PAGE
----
This particular passage is a typical example of Spence's ability to draw together bits of detail from a wide variety of sources to enliven his narrative. All that Magistrate Huang's account reveals is that there was a new mat on the k'ang (heated bed) at the time of her death, and that at that time of year it was snowing. Mean temperatures for Shantung are drawn from Mark Bell's nineteenth-century military report on Chihli and Shantung, and from John Lossing Buck's volume of statistics accompanying his famous study Land Utilization in China (1937). For his description of the hovel, Professor Spence turns to Martin Yang's twentieth-century village study of Taitou in Shantung (A Chinese Village), assuming (probably correctly) that there has been virtually no change in household construction between 1671 and 1944 in that part of China.↩
Etienne Balazs, Chinese Civilization and Bureaucracy: Variations on a Theme, translated by H.M. Wright (Yale University Press, 1964), p. 135.↩
Jonathan Spence, Ts’ao Yin and the K’ang-hsi Emperor: Bondservant and Master (Yale University Press, 1966).↩
Jonathan Spence, Emperor of China: Self-Portrait of K’ang-hsi (Knopf, 1974).↩
Nelson L. Wu, “Tung Ch’i-ch’ang (1555-1636): Apathy in Government and Fervor in Art,” in Arthur F. Wright and Denis Twitchett, eds., Confucian Personalities (Stanford University Press, 1962), p. 262.↩
The magistrate was Huang Liu-hung, also known as Huang Ssu-hu, who wrote a particularly vivid account of his tour of duty in T’an-ch’eng. The account was published in 1694 under the title Chü-kuan fu-hui ch’üan-shu [A Complete Book Concerning Happiness and Benevolence While in Office]. This work has attracted the attention of a number of Japanese social historians, and in 1974 Yamane Yukio compiled a new edition, which is the one used by Spence.↩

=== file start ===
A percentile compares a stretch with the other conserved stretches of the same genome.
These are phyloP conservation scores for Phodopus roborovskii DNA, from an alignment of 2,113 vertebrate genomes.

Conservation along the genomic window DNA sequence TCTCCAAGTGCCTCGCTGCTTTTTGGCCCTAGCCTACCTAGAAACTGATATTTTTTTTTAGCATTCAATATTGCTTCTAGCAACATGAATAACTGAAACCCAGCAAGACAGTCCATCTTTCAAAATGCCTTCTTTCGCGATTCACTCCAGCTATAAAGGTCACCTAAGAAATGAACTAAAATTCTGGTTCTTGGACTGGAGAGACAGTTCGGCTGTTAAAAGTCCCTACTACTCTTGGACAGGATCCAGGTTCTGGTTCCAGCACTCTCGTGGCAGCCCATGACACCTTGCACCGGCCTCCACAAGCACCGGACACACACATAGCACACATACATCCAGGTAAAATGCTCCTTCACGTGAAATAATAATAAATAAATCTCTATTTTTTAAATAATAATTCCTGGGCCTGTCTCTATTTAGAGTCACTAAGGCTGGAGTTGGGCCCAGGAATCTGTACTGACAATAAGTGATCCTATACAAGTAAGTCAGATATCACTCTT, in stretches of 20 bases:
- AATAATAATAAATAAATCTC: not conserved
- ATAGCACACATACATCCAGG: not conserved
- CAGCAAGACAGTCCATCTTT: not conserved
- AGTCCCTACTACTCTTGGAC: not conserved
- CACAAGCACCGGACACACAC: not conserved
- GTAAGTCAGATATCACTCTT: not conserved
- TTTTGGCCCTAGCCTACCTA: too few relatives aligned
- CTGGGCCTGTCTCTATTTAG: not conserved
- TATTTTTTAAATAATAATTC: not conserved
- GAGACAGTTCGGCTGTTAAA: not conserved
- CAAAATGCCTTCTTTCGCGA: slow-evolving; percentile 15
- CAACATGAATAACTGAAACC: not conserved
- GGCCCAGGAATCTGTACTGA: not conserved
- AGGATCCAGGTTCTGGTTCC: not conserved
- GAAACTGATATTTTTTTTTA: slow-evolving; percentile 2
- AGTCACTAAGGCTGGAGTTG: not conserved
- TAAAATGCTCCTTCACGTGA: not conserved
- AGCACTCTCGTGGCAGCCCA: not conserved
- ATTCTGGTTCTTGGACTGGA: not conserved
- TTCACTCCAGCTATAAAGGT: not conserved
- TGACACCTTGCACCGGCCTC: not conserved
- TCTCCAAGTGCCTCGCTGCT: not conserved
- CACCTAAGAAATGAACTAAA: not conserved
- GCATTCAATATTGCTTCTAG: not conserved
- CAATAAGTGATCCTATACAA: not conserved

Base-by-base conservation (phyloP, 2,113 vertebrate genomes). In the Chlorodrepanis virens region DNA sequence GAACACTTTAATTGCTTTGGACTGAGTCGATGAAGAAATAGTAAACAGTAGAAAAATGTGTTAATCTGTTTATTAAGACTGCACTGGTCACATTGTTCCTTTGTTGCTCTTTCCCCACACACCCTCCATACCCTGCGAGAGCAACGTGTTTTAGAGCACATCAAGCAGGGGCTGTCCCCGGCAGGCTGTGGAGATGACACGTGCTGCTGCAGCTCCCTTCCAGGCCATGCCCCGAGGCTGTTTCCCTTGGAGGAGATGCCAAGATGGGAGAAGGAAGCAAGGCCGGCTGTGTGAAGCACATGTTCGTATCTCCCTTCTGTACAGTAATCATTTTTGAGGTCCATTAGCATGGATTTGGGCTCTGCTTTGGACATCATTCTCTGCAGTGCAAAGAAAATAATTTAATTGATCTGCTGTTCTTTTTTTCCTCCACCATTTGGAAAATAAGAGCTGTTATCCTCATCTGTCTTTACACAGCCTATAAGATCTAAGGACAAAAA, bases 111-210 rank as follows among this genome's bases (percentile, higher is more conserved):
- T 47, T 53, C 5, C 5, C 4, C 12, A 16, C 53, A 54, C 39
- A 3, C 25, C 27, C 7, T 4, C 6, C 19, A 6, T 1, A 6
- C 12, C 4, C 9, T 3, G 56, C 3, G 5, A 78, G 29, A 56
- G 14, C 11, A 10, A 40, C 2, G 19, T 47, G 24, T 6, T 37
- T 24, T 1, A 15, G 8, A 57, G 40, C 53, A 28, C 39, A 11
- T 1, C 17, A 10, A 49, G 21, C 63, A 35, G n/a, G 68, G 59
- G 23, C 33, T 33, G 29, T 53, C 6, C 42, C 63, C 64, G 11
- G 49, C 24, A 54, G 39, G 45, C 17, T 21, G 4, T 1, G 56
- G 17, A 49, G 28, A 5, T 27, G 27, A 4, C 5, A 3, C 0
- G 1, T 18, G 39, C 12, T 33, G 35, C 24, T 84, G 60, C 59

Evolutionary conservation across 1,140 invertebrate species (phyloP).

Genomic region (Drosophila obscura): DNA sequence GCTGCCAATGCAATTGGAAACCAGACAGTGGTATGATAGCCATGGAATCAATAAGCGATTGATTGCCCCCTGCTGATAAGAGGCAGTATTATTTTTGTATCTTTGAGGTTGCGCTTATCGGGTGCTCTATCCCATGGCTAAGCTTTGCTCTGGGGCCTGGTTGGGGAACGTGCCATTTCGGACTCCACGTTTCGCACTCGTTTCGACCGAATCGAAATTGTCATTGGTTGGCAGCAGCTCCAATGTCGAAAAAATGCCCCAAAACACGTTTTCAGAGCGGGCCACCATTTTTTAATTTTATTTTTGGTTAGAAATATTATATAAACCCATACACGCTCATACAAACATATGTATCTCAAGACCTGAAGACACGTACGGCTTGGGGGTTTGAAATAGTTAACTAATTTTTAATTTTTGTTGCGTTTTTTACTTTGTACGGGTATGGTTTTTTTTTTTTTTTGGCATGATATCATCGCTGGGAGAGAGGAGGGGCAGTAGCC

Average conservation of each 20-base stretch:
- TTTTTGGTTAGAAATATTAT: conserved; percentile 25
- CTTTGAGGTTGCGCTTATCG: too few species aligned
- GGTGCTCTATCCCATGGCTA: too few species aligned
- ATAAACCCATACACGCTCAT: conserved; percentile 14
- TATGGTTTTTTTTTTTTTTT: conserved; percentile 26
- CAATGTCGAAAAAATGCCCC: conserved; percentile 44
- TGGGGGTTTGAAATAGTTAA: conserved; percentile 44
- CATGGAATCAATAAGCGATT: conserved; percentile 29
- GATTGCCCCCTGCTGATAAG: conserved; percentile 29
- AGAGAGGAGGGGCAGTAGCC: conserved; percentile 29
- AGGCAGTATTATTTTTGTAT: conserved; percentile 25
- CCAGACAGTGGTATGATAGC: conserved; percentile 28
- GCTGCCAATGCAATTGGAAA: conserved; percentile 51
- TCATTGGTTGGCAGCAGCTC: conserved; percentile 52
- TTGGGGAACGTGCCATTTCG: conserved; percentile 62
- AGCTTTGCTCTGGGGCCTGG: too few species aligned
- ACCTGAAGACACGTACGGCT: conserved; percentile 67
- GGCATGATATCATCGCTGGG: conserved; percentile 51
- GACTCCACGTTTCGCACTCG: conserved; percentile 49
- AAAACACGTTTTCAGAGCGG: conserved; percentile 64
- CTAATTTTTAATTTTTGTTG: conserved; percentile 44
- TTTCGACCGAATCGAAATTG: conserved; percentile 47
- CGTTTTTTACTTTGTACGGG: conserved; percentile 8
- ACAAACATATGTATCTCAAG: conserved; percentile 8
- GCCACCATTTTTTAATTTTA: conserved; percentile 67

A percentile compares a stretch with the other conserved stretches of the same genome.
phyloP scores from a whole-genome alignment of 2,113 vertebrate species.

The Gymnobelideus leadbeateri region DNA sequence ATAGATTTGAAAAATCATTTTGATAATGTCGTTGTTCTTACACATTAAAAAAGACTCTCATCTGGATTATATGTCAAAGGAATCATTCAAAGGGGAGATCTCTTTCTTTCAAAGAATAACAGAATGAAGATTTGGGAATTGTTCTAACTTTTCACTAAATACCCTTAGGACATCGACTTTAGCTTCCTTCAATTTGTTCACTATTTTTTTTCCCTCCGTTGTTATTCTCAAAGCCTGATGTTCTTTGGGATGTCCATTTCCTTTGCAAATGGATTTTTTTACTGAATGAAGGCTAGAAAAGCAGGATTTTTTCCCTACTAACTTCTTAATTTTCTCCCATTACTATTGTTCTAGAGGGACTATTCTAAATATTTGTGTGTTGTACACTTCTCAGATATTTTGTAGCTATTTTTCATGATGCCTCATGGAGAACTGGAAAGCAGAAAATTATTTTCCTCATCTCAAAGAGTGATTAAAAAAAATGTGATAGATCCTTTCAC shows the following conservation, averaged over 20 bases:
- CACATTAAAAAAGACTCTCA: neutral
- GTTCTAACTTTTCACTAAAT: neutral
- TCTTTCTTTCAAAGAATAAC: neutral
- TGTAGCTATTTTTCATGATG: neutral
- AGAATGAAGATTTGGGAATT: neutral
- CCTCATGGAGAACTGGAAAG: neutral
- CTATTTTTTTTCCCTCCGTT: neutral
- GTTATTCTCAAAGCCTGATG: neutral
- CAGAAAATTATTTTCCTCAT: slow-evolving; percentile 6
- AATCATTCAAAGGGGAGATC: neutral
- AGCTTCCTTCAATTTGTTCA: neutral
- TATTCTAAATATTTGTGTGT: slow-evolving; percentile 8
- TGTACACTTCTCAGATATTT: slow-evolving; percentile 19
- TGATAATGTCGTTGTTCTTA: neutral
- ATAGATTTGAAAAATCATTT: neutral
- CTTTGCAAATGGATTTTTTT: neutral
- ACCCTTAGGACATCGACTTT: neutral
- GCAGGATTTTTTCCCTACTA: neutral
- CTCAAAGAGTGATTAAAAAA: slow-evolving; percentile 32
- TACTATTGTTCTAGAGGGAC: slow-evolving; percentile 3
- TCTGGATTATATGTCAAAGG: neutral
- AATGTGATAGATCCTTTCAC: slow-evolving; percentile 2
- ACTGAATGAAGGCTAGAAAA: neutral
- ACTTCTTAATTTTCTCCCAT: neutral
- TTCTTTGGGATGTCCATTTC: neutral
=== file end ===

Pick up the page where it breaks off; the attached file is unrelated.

This particular passage is a typical example of Spence’s ability to draw together bits of detail from a wide variety of sources to enliven his narrative. All that Magistrate Huang’s account reveals is that there was a new mat on the k’ang (heated bed) at the time of her death, and that at that time of year it was snowing. Mean temperatures for Shantung are drawn from Mark Bell’s nineteenth-century military report on Chihli and Shantung, and from John Lossing Buck’s volume of statistics accompanying his famous study Land Utilization in China (1937). For his description of the hovel, Professor Spence turns to Martin Yang’s twentieth-century village study of Taitou in Shantung (A Chinese Village), assuming (probably correctly) that there has been virtually no change in household construction between 1671 and 1944 in that part of China.↩